My Google Blog Search pulled this comment up:

If you read a little more on the blog, you’ll see that at one time I had a sola scriptura philosophy. Then I realized such a philosophy is unbiblical. I couldn’t find anywhere in the Bible where the Bible says that the Bible is the sole authority for all matters related to faith. Rather I saw the Bible pointing back to the Church as an authority. History shows that the Bible is authoritative because the Church says it is (by virtue of the fact that the Canon was determined by the Church) and not the other way around. But, you’ve heard that argument before and have closed your eyes to it.

   This actually goes back a few weeks to the Beckwith reversion and the reactions that poured in regarding my impudence in 1) mentioning it, 2) daring to be a consistent, historical Reformed Baptist.
   In reference to the comment, I find it unusual for anyone who once believed in the all-sufficiency of Scripture to refer to say they once “had a sola scriptura philosophy.” That is not how we speak. But then we are given the standard arguments. We are told it is unbiblical. That would mean this person was convinced of another positive, biblical teaching, evidently, sola ecclesia. That seems to be the meaning of what comes after, but, not quite. Notice, “I saw the Bible pointing back to the Church as an authority.” Well, that is not an appropriate counter-statement to sola scriptura and the assertion that it is unbiblical. No one questions the assertion that the Bible teaches that the church has authority. I surely have never denied that the church has authority. That would be odd for an elder in an Reformed Baptist Church. But, saying the church is an authority and saying this contradicts sola scriptura shows that our writer has misunderstood the doctrine he said he once held (maybe because he thought it was just a philosophy?) and continues to deny.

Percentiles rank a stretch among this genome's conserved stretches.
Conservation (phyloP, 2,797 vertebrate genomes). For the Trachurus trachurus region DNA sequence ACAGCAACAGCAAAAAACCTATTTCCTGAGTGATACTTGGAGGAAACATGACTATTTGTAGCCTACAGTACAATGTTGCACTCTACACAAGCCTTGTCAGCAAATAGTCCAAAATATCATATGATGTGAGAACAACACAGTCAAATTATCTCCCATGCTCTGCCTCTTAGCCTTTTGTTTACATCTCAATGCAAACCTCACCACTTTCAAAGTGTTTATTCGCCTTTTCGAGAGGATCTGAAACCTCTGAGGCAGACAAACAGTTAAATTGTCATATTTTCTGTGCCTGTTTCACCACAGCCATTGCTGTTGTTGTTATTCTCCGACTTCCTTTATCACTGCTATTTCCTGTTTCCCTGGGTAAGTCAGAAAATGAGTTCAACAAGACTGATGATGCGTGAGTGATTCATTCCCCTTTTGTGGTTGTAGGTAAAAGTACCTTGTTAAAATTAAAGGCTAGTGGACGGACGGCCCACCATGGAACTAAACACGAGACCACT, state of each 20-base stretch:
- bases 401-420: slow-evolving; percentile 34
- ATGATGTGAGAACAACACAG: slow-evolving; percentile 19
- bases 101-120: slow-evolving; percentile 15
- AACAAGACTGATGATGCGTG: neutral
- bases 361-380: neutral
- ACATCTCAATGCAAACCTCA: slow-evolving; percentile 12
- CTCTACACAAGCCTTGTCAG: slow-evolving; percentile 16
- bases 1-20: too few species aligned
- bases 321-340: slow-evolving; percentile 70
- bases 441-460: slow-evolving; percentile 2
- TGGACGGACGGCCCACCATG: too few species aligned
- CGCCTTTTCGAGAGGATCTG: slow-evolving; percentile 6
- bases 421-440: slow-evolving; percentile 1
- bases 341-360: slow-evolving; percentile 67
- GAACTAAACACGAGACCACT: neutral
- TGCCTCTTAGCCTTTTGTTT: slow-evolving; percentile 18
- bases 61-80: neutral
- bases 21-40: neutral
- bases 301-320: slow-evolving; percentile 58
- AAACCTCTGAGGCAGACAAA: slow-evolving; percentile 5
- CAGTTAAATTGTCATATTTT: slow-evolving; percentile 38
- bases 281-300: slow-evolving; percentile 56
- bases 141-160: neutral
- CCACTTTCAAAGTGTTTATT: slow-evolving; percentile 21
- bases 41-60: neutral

Then we are told that the Bible is authoritative because the Church says it is. Now this statement is blatantly false and easily refuted. When Jesus quoted the Scriptures to the Jews, did they respond, “Hey, the only reason those Scriptures have authority is because we said they do, since we determined the canon!” No, for they never dreamed that the authority of that which is “God-breathed” could be based upon the proclamations of the church. The Bible is authoritative because it is God speaking, not because anyone points to it and says, “That is authoritative.” Clearly, for such a claim to be true, our writer would have to hold a blatant and clear form of sola ecclesia, giving to the Roman Church the ultimate authority. He clearly seems to think the Roman Church determined the canon, which is again, obviously untrue, for the first dogmatic definition of the canon, even according to Rome, is from the 16th century, and anyone who thinks the Bible was lacking in authority until then has not cracked the cover of said book. And so we see, again, a very confused epistemology being presented by the would-be defender of Rome.
   I get the very strong feeling that his writer has never read The Roman Catholic Controversy let alone Scripture Alone. I doubt he has ever viewed one of my debates on the subject, either. Yet, he is confident enough to say that I am the one who has “closed your eyes to it.” I have done no such thing. I refuse to close my eyes to error and contradiction.
   Finally, I note that in referring to this comment, our writer once again referred to me as an anti-catholic. I would like to ask, is our writer an anti-Baptist? If not, why not?

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